January 13, 2023 In Uncategorized


Recently, a single Judge Bench of the Delhi High Court comprising of Justice Sachin Datta passed a Judgment dated 11.01.2023 in DHARAM VEER GOEL vs RENU JAIN & ANR, in RC.REV. 118/2022, and held that that the co-owners of a property can file a suit for eviction of a tenant residing in the said property that belongs to all the owners and co-owners.


An Eviction Petition was filed under Section 25B(4) of the Delhi Rent Control Act (DRC Act) (Special procedure for the disposal of applications for eviction on the ground of bona fide requirement) by the Respondents herein, Smt. Renu Jain and her family members before the Senior Civil Judge-cum-Rent Controller, Rohini Courts, Delhi (District Court) seeking eviction of the Petitioner-Tenant, Shri. Dharam Veer Goel from the Respondents’ Property located in New Delhi (Tenanted Premises). In the said Eviction Petition, it was disclosed that one, Shri. Suresh Chand Jain i.e., the Deceased Husband of the Respondent No.1 and the Deceased Father of the Respondent No.2, had earlier instituted an Eviction Petition on the ground that they were in bonafide need of the said Property. Pursuant to the death of said Shri Suresh Chand Jain, the said earlier Eviction Petition stood abated vide Order dated 14.12.2020.

The Respondents herein averred in their Eviction Petition that the Tenanted Premises was originally owned by one, Late Shri Devi Chand Jain i.e., Father-in-Law of the Respondent No.1 and that the Respondents acquired rights in the Tenanted Premises by virtue of being Legal Heirs of Late Shri Suresh Chand Jain who was in turn a Legal Heir of Late Shri Devi Chand Jain. It was further averred that the Respondents herein and their dependent family members have a bonafide requirement of the Tenanted Premises for the purpose of their own accommodation, as they did not have any other place to stay.

The District Court, vide Order dated 18.12.2021, (i) dismissed the Eviction Petition filed by the Respondents herein, (ii) further held that the Respondents herein were entitled to recover the possession of the Tenanted Premises in which they are the co-owners, (iii) the status of the Respondents herein being owners/co-owners of the Tenanted Premises is safely concluded for the purpose of deciding the Petition and (iv)  hence, the case cannot be said to be bad in law for non-joinder of necessary parties.


Feeling aggrieved by the aforementioned District Court Order dated 18.12.2021, the Petitioner-Tenant filed a Revision Petition before the Delhi High Court under Section 25(B)(8) of the DRC Act, 1958.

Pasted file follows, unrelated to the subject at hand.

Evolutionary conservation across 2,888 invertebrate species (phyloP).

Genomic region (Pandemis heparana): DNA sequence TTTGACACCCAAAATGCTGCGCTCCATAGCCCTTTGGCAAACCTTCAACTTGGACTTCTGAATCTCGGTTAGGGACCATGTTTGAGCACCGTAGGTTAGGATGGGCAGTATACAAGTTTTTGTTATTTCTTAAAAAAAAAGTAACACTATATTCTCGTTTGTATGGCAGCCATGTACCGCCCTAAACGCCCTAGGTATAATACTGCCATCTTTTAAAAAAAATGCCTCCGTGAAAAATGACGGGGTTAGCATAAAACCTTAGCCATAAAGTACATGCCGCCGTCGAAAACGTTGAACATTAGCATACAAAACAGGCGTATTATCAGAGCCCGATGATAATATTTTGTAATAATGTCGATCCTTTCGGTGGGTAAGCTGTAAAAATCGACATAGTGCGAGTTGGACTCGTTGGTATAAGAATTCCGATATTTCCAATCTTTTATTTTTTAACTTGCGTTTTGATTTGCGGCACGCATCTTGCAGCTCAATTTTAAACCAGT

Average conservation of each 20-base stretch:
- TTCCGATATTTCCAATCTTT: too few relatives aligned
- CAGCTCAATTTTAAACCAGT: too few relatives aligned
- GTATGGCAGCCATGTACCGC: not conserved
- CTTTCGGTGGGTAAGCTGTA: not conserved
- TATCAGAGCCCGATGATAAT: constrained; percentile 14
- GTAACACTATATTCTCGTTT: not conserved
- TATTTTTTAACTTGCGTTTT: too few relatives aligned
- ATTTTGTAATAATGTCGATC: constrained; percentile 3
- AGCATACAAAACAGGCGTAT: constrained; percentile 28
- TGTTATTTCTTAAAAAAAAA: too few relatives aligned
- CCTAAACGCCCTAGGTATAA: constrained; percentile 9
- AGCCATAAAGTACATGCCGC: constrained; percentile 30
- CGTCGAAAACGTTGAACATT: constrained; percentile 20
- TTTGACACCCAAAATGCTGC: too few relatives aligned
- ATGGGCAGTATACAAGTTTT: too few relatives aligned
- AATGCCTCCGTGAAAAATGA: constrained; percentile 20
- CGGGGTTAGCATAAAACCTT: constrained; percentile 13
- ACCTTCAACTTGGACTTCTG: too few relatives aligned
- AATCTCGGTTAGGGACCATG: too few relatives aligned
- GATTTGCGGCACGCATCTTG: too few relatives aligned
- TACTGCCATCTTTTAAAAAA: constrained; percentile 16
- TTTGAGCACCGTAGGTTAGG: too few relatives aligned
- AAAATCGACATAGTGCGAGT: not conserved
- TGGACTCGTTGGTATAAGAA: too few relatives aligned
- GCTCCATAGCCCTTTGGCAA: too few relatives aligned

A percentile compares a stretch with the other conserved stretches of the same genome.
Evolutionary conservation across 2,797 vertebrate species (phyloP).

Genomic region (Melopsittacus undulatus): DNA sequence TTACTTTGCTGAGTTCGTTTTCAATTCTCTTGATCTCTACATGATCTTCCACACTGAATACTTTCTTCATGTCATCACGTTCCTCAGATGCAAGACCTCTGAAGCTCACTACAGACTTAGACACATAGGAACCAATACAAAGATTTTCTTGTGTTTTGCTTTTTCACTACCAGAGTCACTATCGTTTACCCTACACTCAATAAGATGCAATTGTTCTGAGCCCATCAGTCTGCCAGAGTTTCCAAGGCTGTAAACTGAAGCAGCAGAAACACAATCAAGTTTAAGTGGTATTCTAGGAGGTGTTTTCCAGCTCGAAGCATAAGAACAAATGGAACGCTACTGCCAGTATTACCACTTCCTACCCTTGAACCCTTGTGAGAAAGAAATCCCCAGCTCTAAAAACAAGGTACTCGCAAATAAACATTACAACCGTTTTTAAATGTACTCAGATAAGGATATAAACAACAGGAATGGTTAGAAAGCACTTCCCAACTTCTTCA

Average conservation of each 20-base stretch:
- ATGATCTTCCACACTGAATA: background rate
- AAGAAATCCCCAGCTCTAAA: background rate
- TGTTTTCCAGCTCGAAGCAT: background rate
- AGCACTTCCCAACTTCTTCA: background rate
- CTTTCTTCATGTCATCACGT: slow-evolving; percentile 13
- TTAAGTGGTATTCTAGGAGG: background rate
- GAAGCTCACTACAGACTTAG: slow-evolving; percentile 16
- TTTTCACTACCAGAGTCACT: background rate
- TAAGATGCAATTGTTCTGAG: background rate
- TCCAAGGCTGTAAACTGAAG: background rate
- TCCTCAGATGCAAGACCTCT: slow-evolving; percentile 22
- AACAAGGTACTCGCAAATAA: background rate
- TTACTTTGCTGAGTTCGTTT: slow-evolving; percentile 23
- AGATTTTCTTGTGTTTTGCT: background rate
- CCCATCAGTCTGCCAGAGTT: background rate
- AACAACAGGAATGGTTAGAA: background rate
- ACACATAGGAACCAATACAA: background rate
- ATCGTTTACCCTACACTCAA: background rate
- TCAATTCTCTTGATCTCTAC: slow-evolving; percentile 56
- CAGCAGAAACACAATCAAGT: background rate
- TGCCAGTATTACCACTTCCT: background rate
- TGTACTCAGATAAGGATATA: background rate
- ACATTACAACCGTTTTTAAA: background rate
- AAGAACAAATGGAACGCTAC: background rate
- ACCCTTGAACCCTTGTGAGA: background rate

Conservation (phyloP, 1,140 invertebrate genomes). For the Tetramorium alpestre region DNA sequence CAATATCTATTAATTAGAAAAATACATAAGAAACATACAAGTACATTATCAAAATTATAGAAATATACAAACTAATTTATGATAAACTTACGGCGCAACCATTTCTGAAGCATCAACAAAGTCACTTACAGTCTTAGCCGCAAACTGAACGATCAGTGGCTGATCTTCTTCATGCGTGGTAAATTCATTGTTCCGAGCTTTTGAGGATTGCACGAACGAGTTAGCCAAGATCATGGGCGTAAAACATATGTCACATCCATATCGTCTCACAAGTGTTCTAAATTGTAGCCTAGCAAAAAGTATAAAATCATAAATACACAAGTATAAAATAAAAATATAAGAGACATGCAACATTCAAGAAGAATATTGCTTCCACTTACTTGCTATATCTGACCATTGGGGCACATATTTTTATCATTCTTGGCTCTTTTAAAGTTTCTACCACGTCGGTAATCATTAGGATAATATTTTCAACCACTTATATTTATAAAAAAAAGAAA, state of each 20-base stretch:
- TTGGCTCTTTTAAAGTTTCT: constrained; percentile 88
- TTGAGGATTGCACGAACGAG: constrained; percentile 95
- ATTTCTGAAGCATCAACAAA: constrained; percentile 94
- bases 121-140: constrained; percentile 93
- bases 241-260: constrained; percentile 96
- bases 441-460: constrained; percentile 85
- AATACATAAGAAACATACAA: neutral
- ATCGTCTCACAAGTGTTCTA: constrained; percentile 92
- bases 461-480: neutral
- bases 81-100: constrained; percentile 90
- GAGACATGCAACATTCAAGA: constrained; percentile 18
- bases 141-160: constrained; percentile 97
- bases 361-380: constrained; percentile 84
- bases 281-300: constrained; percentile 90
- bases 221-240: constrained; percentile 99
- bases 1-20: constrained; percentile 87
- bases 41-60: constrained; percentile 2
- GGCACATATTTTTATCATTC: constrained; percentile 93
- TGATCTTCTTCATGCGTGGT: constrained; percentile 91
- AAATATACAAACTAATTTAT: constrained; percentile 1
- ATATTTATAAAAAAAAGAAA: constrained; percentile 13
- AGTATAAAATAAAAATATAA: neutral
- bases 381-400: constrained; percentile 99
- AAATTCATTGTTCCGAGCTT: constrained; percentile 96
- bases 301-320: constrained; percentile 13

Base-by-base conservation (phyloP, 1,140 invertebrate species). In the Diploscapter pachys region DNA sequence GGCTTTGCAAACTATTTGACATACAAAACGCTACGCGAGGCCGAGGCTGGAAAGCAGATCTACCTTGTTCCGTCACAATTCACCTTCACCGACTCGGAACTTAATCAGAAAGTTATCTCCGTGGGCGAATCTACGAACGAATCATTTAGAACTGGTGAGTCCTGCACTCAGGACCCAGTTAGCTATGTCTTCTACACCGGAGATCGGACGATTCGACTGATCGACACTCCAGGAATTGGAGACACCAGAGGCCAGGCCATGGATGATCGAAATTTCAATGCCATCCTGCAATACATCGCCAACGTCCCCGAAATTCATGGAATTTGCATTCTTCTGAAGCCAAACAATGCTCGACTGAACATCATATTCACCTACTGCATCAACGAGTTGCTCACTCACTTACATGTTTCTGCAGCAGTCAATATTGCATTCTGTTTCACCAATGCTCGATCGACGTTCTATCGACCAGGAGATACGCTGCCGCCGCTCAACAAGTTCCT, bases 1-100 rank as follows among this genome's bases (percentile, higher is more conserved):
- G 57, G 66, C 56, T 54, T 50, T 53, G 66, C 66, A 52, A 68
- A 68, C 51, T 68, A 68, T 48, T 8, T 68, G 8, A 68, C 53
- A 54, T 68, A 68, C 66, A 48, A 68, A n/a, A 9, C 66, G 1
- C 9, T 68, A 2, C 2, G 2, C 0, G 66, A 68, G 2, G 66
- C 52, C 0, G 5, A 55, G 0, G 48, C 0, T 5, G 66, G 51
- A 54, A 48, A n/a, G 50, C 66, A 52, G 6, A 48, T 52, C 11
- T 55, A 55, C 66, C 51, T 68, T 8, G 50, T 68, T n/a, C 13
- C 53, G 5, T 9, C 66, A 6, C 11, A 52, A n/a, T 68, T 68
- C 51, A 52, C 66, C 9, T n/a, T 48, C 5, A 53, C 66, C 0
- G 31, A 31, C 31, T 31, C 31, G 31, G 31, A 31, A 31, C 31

The Delhi High Court relied on a Supreme Court Judgement, Sri Ram Pasricha v. Jagannath, AIR 1976 SC 2335, wherein the Apex Court observed as follows:

“Jurisprudentially, it is not correct to say that a co-owner of a property is not its owner. He owns every part of the composite property along with others and it cannot be said that he is only a part-owner or a fractional owner of the property. The position will change only when partition takes place. It is, therefore, not possible to accept the submission that the plaintiff who is admittedly the landlord and co-owner of the premises is not the owner of the premises within the meaning of Section 13(1)(f). It is not necessary to establish that the plaintiff is the only owner of the property for the purpose of Section 13(1)(f) as long as he is a co-owner of the property being at the same time the acknowledged landlord of the defendants.”

The Delhi High Court further relied on its earlier Judgement passed in Yashpal v. Chamanlal Sachdeva, 129 (2006) DLT 200, wherein it was held that a co-owner can maintain a petition and that the inter se arrangement between owners is not the tenant’s business.

In the present case, the Delhi High Court observed as follows:

“One of the co-owners can file a suit for eviction of a tenant in the property generally owned by the co-owners and this principle was based on doctrine of agency. One co-owner filing a suit for eviction against the tenant does so, on his own behalf in his own right and as an agent of the other co-owners. The consent of other co-owners is assumed as taken unless it is shown that the other co-owners were not agreeable to eject the tenant.”


Based on the aforesaid observations, the Delhi High Court vide Judgment dated 11.01.2023 upheld the District Court Order dated 18.12.2021, thereby stating that the District Court clearly analysed the said issue and had come to the conclusion that the Respondents-Co-Owners did not have any alternate suitable accommodation available with them and that their need for the Tenanted Premises was genuine. As a result, the Revision Petition filed by the Petitioner-Tenant was dismissed.


Devashish Kakkar

Legal Associate

The Indian Lawyer


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